Johnson & Johnson is recalling most of its Neutrogena and Aveeno spray sunscreens from U.S. stores after detecting benzene, a potentially cancer-causing chemical, in some samples.
J&J said Wednesday consumers should stop using and discard five of its six Neutrogena and Aveeno spray sunscreens. The company said it is also notifying distributors and retailers to stop selling the products, and arranging for the return of the products.
A company spokesman said the effort would include removing products from shelves.
The New Brunswick, N.J., company said it doesn’t use benzene in the manufacturing of the spray sunscreens and is investigating the cause of the contamination. The company is in touch with regulatory agencies in other countries about the issue, the spokesman said.
J&J, one of the world’s biggest sellers of consumer-health products by sales, didn’t say how many bottles were affected and what the exact benzene levels were, though J&J said the levels were low and not expected to cause health issues.
The spray products affected, J&J said, are sold as Neutrogena Beach Defense, Neutrogena Cool Dry Sport, Neutrogena Invisible Daily, Neutrogena Ultra Sheer and Aveeno Protect + Refresh aerosol sunscreens.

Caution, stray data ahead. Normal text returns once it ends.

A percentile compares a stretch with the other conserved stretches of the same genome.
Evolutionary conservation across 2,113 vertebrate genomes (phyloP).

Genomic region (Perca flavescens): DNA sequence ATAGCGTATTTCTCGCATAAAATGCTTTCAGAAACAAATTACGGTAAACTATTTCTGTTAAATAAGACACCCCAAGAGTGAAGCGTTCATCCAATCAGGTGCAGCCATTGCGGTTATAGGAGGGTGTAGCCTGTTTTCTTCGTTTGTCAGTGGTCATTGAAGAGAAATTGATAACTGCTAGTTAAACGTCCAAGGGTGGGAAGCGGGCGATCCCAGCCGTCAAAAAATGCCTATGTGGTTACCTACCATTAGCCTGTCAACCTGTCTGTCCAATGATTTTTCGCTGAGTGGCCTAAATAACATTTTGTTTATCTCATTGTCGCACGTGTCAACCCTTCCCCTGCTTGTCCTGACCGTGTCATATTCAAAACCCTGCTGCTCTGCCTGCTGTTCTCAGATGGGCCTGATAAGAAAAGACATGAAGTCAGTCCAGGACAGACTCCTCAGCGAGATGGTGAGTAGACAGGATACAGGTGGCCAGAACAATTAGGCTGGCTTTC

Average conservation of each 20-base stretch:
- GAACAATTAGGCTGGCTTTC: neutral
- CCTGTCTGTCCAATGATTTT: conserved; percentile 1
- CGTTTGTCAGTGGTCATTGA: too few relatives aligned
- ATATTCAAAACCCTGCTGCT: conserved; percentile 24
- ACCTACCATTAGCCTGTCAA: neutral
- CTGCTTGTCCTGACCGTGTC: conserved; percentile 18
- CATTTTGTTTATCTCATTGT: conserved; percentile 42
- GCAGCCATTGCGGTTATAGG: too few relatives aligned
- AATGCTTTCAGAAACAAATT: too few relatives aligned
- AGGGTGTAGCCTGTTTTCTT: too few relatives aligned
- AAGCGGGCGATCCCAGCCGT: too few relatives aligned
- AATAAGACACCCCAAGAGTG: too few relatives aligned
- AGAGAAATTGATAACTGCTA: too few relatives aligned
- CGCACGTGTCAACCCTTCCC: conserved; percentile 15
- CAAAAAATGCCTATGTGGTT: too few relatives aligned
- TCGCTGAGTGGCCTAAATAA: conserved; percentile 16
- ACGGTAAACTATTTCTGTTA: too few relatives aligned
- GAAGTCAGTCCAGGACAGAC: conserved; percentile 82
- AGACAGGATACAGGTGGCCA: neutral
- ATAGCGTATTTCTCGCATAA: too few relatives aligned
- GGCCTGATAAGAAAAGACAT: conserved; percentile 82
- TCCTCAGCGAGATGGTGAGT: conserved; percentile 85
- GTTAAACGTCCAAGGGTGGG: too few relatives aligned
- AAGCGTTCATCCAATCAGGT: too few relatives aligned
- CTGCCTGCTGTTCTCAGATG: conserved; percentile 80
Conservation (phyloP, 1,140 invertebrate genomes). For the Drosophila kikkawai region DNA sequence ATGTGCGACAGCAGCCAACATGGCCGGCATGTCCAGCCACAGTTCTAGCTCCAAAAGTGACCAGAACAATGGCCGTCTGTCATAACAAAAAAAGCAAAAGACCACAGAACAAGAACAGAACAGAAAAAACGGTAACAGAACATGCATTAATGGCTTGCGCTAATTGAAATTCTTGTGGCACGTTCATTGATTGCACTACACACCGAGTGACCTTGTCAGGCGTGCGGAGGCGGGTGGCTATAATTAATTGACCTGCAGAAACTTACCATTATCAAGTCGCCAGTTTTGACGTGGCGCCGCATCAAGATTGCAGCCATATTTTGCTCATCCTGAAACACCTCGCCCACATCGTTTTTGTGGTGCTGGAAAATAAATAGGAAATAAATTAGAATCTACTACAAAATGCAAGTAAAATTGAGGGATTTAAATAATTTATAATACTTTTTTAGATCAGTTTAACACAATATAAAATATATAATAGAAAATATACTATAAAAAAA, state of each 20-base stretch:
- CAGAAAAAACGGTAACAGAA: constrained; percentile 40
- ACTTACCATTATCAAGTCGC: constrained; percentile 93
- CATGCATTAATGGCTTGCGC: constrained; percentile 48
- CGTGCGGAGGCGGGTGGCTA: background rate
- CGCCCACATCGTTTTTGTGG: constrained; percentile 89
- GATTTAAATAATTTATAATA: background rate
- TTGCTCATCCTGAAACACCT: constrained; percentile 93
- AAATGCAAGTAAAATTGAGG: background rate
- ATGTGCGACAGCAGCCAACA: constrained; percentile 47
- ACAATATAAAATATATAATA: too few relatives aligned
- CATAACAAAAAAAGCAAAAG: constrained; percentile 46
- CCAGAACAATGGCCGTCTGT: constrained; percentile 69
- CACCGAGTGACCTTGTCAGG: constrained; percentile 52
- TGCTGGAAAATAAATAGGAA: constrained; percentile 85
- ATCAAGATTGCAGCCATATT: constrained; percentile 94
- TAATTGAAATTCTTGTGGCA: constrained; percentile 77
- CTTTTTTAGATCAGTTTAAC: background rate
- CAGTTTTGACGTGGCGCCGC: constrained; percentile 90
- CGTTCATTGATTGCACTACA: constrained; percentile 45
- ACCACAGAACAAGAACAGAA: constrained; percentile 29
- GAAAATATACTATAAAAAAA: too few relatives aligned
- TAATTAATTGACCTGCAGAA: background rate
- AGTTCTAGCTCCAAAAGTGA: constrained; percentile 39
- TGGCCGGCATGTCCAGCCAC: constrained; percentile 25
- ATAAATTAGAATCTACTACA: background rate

“Out of an abundance of caution, we are recalling all lots of these specific aerosol sunscreen products,” the company said.
The company sells one other spray sunscreen product, Neutrogena Wet Skin, which isn’t affected, J&J said.
Benzene is a chemical that can cause cancer after high levels of exposure. High levels of exposure can also have more immediate effects, including dizziness, confusion and rapid or irregular heartbeats.
The recall came after an online pharmacy said it found high levels of benzene in 24 sunscreens and other suncare products. The pharmacy, Valisure LLC, petitioned the FDA to remove the products, including some of those recalled by J&J.
“It appears Johnson & Johnson’s internal testing confirms Valisure’s concerns over benzene contamination in several sunscreen products,” said David Light, chief executive officer of Valisure, based in New Haven, Conn. “We hope regulators and manufacturers continue to take further action on sunscreens and other products affected by serious contamination issues.”
The move to pull the popular J&J spray sunscreens is the newest black mark for the company’s consumer unit, which has faced product recalls and lawsuits.
More than a decade ago, manufacturing problems prompted J&J to pull from shelves Tylenol, Benadryl and over-the-counter medicines, many of them for children. The recall hurt J&J’s reputation among consumers and cost the company more than $1 billion dollars in sales.
More recently, the company has been facing lawsuits alleging its baby powder made with talc causes cancer or mesothelioma, and that the company failed to warn women about the risks associated with using the product.
J&J’s consumer-health unit’s reported annual sales of $14.1 billion world-wide last year. The company doesn’t break out sales of Neutrogena and Aveeno products, which also include lotions, soaps and shampoos.
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